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The Grammar of MessianismAn Ancient Jewish Political Idiom and Its Users$
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Matthew V. Novenson

Print publication date: 2017

Print ISBN-13: 9780190255022

Published to Oxford Scholarship Online: May 2017

DOI: 10.1093/acprof:oso/9780190255022.001.0001

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PRINTED FROM OXFORD SCHOLARSHIP ONLINE (oxford.universitypressscholarship.com). (c) Copyright Oxford University Press, 2021. All Rights Reserved. An individual user may print out a PDF of a single chapter of a monograph in OSO for personal use. date: 03 August 2021

The Jewish Messiah–​Christian Messiah Distinction

The Jewish Messiah–​Christian Messiah Distinction

(p.187) 6 The Jewish Messiah–​Christian Messiah Distinction
The Grammar of Messianism

Matthew V. Novenson

Oxford University Press

Gershom Scholem is perhaps its best-known modern proponent, but the essentializing distinction between the Jewish messiah (earthly, political, delivers from oppression) and the Christian messiah (heavenly, spiritual, delivers from sin) goes back as far as Justin Martyr. In this chapter it is argued that this familiar and influential distinction is fatally undermined by counterexamples on the one side as well as the other. Many Jewish messiah texts bend the messiah myth to accommodate contingent historical developments and persons, while many Christian messiah texts obstinately maintain utopian aspects of the messiah myth despite their nonfulfillment in the career of Jesus. It is argued, furthermore, that the enormous popularity of the Jewish messiah–Christian messiah distinction has always been a result, in large part, of its rhetorical utility for religious self-definition and interreligious dialogue.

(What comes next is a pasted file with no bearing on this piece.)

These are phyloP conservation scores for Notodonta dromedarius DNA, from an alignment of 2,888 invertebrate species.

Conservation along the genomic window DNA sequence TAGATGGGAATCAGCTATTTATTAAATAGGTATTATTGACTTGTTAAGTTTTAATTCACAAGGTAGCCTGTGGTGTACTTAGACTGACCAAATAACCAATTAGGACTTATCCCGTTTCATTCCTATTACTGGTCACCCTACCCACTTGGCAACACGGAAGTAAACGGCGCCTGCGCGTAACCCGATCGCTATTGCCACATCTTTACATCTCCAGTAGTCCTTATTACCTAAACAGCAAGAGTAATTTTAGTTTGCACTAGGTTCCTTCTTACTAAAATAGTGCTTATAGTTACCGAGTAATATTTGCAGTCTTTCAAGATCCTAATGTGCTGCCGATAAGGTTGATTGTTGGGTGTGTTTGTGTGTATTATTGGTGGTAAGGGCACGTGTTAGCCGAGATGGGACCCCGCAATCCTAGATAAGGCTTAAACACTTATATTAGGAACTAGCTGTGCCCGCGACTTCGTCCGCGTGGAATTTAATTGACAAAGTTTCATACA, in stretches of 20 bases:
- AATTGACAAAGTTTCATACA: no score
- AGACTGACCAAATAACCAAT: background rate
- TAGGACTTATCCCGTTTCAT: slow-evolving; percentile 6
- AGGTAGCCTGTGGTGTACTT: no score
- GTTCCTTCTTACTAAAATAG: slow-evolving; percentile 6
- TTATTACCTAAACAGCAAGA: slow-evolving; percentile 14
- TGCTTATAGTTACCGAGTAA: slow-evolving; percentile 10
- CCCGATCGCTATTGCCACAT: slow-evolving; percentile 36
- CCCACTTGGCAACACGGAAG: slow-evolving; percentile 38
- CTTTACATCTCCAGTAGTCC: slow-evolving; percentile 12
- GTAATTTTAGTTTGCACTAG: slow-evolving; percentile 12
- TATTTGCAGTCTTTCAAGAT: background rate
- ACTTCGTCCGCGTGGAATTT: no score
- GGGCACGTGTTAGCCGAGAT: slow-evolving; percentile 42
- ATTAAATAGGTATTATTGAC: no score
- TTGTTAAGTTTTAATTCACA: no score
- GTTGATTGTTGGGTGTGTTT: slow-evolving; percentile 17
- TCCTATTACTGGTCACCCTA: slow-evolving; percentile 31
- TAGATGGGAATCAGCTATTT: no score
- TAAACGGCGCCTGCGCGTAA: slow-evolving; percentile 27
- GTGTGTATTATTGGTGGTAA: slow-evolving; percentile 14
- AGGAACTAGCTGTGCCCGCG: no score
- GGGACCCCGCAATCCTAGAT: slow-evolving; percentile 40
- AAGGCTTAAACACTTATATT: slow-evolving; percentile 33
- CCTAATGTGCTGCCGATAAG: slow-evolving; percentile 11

Keywords:   Christian messiah, Gershom Scholem, interreligious dialogue, Jewish–Christian relations, Jewish messiah, messiah ben Joseph, parousia

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